Looking at his past three years total his even-strength save percentage of .920 places him 38th out of 61 goalies that have appeared in at least 50 games, while his overall save percentage of .911 places him 45th out of that group (his new backup, Eddie Lack, is 46th over that same stretch). Even if you look at only his performance from this past season in Arizona (a .914 save percentage) it wouldn’t be that big of an upgrade over what the Flames were getting out of the Elliott/Johnson duo.

Now, that was good enough to get the Flames into the playoffs and make them a middle-of-the-pack team when it came to preventing goals.

But the Flames are at a point now where their objective should be more than just simply “make the playoffs” or be an average defensive team.

If they weren’t, they wouldn’t have traded for a 35-year-old goalie and been willing to pay him more than $11 million over the next two seasons.

This is a team that has what should be on paper one of the best quartets of defensemen in the league, it has some outstanding young forwards that are just now entering the prime of their careers (Sean Monahan, Johnny Gaudreau, Mikael Backlund) and some emerging young stars in Matthew Tkachuk and Sam Bennett.

They are clearly in what they believe to be a “win-now” mode with a chance to compete in the Western Conference.

For them to do that they are going to need a big season from their new goaltender.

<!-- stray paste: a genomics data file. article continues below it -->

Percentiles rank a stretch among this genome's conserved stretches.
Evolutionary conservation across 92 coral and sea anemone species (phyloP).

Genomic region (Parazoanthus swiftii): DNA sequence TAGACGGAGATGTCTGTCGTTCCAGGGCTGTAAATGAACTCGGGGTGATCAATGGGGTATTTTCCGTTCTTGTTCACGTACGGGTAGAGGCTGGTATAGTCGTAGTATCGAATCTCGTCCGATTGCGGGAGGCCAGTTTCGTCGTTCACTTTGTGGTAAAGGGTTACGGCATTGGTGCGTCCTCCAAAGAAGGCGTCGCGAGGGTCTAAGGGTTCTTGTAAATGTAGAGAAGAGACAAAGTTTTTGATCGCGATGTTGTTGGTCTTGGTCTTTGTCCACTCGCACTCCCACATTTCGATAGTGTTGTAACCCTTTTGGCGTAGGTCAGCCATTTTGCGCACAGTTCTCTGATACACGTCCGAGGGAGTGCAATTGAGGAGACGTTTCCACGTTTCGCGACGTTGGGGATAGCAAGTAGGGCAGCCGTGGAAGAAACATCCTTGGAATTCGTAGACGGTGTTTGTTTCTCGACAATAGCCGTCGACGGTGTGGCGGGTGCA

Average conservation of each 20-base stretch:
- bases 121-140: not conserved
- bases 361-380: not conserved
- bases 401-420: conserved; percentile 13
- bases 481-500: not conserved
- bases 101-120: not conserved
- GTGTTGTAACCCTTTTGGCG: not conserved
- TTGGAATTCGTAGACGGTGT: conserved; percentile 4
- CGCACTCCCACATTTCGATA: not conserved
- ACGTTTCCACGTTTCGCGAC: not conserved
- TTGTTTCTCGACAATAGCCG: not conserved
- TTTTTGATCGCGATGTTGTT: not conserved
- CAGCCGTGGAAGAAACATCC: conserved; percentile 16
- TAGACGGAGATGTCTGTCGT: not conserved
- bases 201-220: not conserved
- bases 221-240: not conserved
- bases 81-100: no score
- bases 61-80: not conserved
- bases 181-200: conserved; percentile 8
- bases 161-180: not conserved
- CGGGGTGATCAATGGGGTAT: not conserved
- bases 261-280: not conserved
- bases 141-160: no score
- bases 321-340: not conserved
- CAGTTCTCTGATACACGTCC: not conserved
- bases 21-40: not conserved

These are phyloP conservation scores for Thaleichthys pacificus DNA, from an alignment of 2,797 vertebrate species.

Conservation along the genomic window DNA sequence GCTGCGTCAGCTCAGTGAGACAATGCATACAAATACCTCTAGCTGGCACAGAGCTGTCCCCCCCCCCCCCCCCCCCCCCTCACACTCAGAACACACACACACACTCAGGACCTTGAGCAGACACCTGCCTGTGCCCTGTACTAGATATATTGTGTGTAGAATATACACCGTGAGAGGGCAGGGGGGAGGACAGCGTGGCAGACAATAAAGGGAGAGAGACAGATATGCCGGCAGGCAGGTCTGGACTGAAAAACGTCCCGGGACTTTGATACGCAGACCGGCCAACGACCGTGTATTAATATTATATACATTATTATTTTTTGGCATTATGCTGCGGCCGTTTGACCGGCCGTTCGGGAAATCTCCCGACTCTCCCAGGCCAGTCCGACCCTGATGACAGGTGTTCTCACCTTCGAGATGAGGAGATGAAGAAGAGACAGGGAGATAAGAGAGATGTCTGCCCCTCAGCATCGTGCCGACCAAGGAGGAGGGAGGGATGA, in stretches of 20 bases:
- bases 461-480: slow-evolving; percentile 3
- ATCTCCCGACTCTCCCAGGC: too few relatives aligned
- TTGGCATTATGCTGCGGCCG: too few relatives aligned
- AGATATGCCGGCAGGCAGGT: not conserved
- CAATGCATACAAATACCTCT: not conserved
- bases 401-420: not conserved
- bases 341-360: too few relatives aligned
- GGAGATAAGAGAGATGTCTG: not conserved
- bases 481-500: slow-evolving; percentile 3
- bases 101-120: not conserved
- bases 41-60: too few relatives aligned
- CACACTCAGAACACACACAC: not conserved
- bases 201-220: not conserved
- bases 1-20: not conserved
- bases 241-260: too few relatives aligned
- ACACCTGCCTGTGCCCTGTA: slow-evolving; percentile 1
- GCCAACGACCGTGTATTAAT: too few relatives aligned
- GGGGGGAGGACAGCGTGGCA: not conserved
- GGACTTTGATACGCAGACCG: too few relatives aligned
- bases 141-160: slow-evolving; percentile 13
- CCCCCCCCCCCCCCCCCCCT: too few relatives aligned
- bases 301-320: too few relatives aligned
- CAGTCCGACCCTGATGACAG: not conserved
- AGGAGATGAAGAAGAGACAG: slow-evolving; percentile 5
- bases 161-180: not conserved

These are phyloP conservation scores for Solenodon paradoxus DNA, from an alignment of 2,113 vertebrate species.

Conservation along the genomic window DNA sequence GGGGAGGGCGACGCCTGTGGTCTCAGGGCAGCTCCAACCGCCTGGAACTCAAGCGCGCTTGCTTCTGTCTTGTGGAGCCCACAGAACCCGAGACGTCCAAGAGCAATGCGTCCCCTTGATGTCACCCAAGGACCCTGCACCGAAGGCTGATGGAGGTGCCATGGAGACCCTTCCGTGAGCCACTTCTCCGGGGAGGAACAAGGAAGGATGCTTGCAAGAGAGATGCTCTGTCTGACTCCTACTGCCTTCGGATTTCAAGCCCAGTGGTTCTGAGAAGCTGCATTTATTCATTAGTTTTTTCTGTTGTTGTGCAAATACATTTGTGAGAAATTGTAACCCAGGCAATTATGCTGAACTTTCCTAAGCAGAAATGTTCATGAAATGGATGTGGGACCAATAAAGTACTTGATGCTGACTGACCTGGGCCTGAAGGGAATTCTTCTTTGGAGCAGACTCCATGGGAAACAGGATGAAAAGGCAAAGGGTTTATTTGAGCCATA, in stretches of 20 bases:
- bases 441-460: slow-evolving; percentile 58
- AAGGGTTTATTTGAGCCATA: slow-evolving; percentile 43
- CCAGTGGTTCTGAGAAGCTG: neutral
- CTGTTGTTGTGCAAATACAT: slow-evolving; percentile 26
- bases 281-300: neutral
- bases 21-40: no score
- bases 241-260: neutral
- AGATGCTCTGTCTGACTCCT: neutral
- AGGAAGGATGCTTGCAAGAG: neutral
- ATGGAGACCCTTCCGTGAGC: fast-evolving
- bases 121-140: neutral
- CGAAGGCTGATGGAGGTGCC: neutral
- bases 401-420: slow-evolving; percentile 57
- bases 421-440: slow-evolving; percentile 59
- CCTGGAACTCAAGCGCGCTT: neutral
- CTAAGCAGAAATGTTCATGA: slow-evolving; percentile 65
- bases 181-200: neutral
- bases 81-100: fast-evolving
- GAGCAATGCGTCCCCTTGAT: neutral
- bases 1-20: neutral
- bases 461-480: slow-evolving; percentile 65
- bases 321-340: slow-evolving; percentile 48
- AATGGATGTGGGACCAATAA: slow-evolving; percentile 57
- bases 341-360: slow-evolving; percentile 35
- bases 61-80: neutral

Looking to make the leap: Mark Jankowski

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This post is a part of Flames day at PHT…

When the Calgary Flames picked Mark Jankowski with the No. 21 overall pick in the 2012 draft it certainly raised a lot of eyebrows. It was the very definition of an “off the board” pick and was pretty much immediately panned by basically every draft analyst.

Things did not get much better during Jankowski’s for most of his first three seasons at Providence College where his production was decent, but not the level you would expect from a first-round NHL draft pick and top prospect.

Over the past two years, however, things have started to turn around for him in his development. After averaging more than a point-per-game during his senior season at Providence, Jankowski played his first full season of pro hockey during the 2016-17 season and had an extremely promising year for the AHL’s Stockton Heat.

He told NHL.com earlier this month that one of his goals last season after being sent to the AHL was to be a dominant player in the league.